4) Lapse of consciousness: giving your character a “convenient” extended period of unconsciousness for hours, days or weeks to aid in the story plot. “She fell and hit her head and when she awakened the next day, she found that her husband had cleared out the house and run away with her best friend.” FLAW: A prolonged loss of consciousness indicates a serious brain problem, often with a less than ideal outcome. Usual time expectation for loss of consciousness:
· Fainting (from emotional upset): sudden slowing of pulse/ drop in blood pressure robs brain of blood flow and person faints--lying down “cures” him and he is awake in less than one minute. Fainting from blood loss--person will regain consciousness lying down, but may need fluid resuscitation.
· Blow to head--concussion, brain ricochets against inside of skull--loss of consciousness is brief (few minutes) but person may be mildly disoriented, nauseous, for hours and have headache for days.
· Coma--prolonged unresponsiveness to voice, stimuli--indicates critical problem from head injury or disease process.
·Amnesia: Sorry, but true amnesia (though very handy plot-wise) is actually quite rare.
5) Pronouncement of death at trauma scene (seen often on TV shows where a young cop is shot and dies in fellow officer’s arms). FLAW: Everyone assumes death and no one tries to resuscitate! Someone should at least check for pulse, breathing and call 911. If transported to a trauma center (even under CPR) there may be a chance for survival. Don’t let your characters assume death unless the victim is cold and stiff, with vultures circling-- and out in the middle of a desert! Have someone call for help!
Even if you’ve never worked in a hospital, the sights, sounds, scents of that world are familiar to most people. Integrate brief passages of imagery to put your reader in the scene:
“The essence of Sierra Mercy ER hit Claire’s senses like an assault. Sounds: anxious chatter, a burst from the overhead PA speakers, beeping of electronic monitors, inconsolable crying, and painful screams. Smells: nervous perspiration, stale coffee, surgical soap, bandaging adhesive, the scorched scent of sterile surgical packs . . .
She took a slow breath and walked farther into the room, searching among the eddy of staff in multi-colored scrubs— technicians, nurses, and registration clerks. She forced herself to note the glassed-in Code Room, a small central nurses’ station and its large dry-erase assignment board, the semi-circular arrangement of curtained exam cubicles with wall-mounted equipment at the head of each gurney, and huge surgical exam lights overhead.
She tried desperately to avoid the anxious faces of the family members huddled close to the tiny victims. Because she knew intimately how much they were suffering. No, much worse than that. I feel it. I still feel it.
When she’d agreed to do this for Merlene, Claire had hoped this smaller ER, miles from the Sacramento trauma center and nearly two years later, would be somehow different, but nothing had changed.
So where can you go to find information that will enhance your medical scenes if you “don’t speak medical”? There are several basic information sites that I use:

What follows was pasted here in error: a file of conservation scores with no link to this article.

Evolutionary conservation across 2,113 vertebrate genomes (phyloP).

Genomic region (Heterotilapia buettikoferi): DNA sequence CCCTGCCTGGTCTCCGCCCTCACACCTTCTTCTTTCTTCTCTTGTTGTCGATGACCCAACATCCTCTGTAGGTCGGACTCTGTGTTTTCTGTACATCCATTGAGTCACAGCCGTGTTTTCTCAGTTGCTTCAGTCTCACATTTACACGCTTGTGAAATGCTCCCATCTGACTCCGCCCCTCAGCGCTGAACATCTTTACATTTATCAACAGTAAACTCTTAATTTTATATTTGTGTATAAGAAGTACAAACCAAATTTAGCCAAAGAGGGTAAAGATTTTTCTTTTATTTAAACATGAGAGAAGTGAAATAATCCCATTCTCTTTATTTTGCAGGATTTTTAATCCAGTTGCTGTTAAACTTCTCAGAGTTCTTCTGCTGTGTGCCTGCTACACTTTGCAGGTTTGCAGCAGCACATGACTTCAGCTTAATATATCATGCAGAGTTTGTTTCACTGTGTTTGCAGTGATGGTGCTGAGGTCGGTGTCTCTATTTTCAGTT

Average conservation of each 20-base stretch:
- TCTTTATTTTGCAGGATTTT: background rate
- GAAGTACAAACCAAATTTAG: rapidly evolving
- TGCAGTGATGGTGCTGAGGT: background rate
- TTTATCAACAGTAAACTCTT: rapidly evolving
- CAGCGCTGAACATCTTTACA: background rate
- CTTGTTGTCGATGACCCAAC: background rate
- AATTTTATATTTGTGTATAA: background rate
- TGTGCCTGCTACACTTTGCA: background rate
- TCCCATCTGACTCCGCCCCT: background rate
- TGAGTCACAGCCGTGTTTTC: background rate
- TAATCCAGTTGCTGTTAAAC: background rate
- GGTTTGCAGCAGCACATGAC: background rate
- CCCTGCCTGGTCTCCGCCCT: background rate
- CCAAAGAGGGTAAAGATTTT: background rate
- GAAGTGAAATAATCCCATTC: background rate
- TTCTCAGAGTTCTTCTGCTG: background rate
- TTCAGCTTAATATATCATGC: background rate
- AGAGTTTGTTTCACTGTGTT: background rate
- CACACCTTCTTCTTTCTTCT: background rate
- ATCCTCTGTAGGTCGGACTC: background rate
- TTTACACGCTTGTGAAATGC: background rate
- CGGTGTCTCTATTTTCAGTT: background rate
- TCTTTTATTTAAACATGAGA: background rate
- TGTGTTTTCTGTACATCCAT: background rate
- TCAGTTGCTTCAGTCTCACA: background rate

1) Webmd Easy to understand, loaded with information:
2) Wikipedia Don’t discount this very familiar source, great stuff there. http://en.wikipedia.org/wiki/Main_Page
3) Physician and medical suspense author CJ Lyons has a good reference page. http://cjlyons.net/for-writers/medical-links/
4) RWA medical romance chapter HeartBeat has information and members who are glad to share. http://www.heartbeatrwa.com/index.html
5) If your character’s “fallen and can’t get up,” you can always drop me a note via my website. I’ll be happy to answer your question or point you in the right direction.
Lastly, I thank you for not using stereotypes as medical personnel, even for your “walk on” characters. It’s so tempting to re-create a “Nurse Ratched,” snarky “Dr. House,” or M*A*S*H’s “Hot Lips Houlihan,” but those personality types are few and far between in these caring professions. Trust me; I know firsthand how many prayers are sent up from hospitals—by staff, too. As shown in this scene:
Claire’s stomach sank and she nodded, understanding all at once the source of her patient’s pain. She exhaled softly, then rested her hand on Jada’s shoulder . . .
“I was young and scared, and I made an awful mistake . . .” Jada’s tears spilled over, her dark eyes searching Claire’s. “Would you pray with me, Claire? It’s not against hospital rules, is it?”
“No,” Claire whispered as best she could around the lump in her throat. “Not against any rules at all.” She smiled and patted Jada’s shoulder. “And better than any medicine we have.” She glanced quickly at the drip chamber of the IV, feeling completely humbled; this moment had nothing to do with clinical skills. Yet it had everything—everything—to do with care and healing. Thank you, Lord.
And now your turn, please.
Have you included medical detail in your stories? Do you find the idea intriguing, intimidating? Do you have additional resources to share in this area? I’d also love to know how those of you who write historical fiction find the necessary information to describe medical care from past eras. Do tell.
And everyone who leaves a comment or question will be entered in a drawing for a signed copy of Critical Care, so be sure to sign in … STAT!